An agreement to adopt a Japanese proposal to limit the number of mackerel boats has been reached at an international meeting to discuss protecting fishery resources in the northern Pacific Ocean.
However, questions about the agreement’s effectiveness remain because of strong objections from China, which is trying to grow its domestic fishing industry.
The Japanese government sees the agreement, which was adopted Friday, as the first step in protecting mackerel resources. It intends to continue working with other parties to strengthen regulations, though it is unclear if this will prove successful.
Only a recommendation
The North Pacific Fisheries Commission first met last year at the request of the Japanese government. The other participants are China, Canada, Russia, South Korea and Taiwan.
Regarding mackerel, the talks resulted in an agreement that included a recommendation not to increase the number of fishing vessels, and a plan to survey matters such as the amount of resources in the near-term.
The Japanese government was initially hoping to clearly oblige each country and region not to increase their number of mackerel vessels more than now, but the final agreement stopped at the weaker “recommendation.”
The agreement is not enforceable, and one possible loophole remains whereby using larger boats would allow for bigger catches without increasing the number of boats.
How effective will it be?
The Japanese government’s desire to strengthen regulations on mackerel fishing is in response to rapidly increasing catches by Chinese vessels in international waters.
Japanese mackerel vessels mostly fish in Japan’s exclusive economic zone (EEZ; see below), and rarely venture into international waters.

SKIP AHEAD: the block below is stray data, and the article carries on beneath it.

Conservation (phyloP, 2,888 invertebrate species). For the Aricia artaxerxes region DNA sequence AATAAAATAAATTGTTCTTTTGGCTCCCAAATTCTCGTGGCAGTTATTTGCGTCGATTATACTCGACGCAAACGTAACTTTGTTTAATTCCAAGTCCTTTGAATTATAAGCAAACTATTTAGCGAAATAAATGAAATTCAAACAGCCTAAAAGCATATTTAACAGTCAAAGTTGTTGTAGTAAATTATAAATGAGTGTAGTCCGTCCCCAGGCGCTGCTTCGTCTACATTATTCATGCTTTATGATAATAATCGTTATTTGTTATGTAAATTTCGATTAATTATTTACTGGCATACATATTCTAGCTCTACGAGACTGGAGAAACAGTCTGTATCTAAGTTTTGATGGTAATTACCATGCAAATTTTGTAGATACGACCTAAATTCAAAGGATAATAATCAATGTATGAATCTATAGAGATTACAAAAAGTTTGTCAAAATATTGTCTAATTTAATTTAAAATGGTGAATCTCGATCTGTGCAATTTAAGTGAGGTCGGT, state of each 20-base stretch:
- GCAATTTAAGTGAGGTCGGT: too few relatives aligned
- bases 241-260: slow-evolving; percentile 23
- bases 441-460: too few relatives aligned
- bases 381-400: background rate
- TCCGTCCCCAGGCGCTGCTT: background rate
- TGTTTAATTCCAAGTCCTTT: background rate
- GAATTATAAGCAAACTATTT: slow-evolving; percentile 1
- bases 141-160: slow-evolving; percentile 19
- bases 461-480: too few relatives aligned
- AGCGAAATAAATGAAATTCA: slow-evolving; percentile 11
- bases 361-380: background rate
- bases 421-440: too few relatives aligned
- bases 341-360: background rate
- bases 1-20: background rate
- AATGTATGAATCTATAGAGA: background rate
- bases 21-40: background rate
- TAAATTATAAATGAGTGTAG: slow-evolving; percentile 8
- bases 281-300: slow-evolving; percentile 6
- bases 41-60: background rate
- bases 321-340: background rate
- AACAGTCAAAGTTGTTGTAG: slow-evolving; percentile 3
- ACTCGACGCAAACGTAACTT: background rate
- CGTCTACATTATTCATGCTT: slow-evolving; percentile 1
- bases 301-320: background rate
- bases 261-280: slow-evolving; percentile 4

However, 20 Chinese mackerel boats operated in international waters in the northern Pacific adjacent to Japan’s EEZ in 2014.
In 2015, this number increased to 80 boats that took in 134,846 tons of mackerel — at least five times the previous year’s haul.
Nations are free to operate in international waters as they please, but the Fisheries Agency is worried about a negative effect on the Japanese fishing industry if Chinese boats continue to overfish in waters close to good fishing grounds in Japan’s EEZ.
To manage mackerel resources, the Japanese government limits the total mackerel catch by domestic fishermen to 822,000 tons per year.
The actual catch has ranged from 400,000 to 600,000 tons, and the price has been stable at about ¥100 to ¥120 per 100 grams.
In China, increased health awareness and rising incomes have led to more fish consumption.
According to China’s National Bureau of Statistics, total production by the marine products industry increased from 53.73 million tons in 2010 to 66.9 million tons in 2015.
According to the Chinese society of fisheries science, China’s mackerel haul for 2015 was 470,000 tons, or about the same as Japan’s catch.
Chinese people do not eat mackerel regularly, but salt-grilled mackerel at Japanese restaurants and sushi establishments has become popular.
China’s expanded operations in international waters in the northern Pacific are seen as part of efforts to fill its giant “stomach.”
“China strongly resisted” Japan’s position during the three-day meeting, a senior Fisheries Agency official said.
A source said China feels that regulations do not need to be strengthened when it is still unconfirmed that the mackerel population is decreasing.
This indicates that the Chinese government does not have the same sense of crisis about managing fishery resources as the Japanese government.
The final agreement appears to be a compromise between Japan and China. This leaves Japan with the problem of how to ensure China will abide by it.
■ Exclusive Economic Zone
An area of sea located outside a country’s territorial waters (within 12 nautical miles of the coast) that extends 200 nautical miles (about 370 kilometers) from the coast. Countries have preferential rights to develop marine and other natural resources within their EEZ, but vessels from any nation are free to pass through them.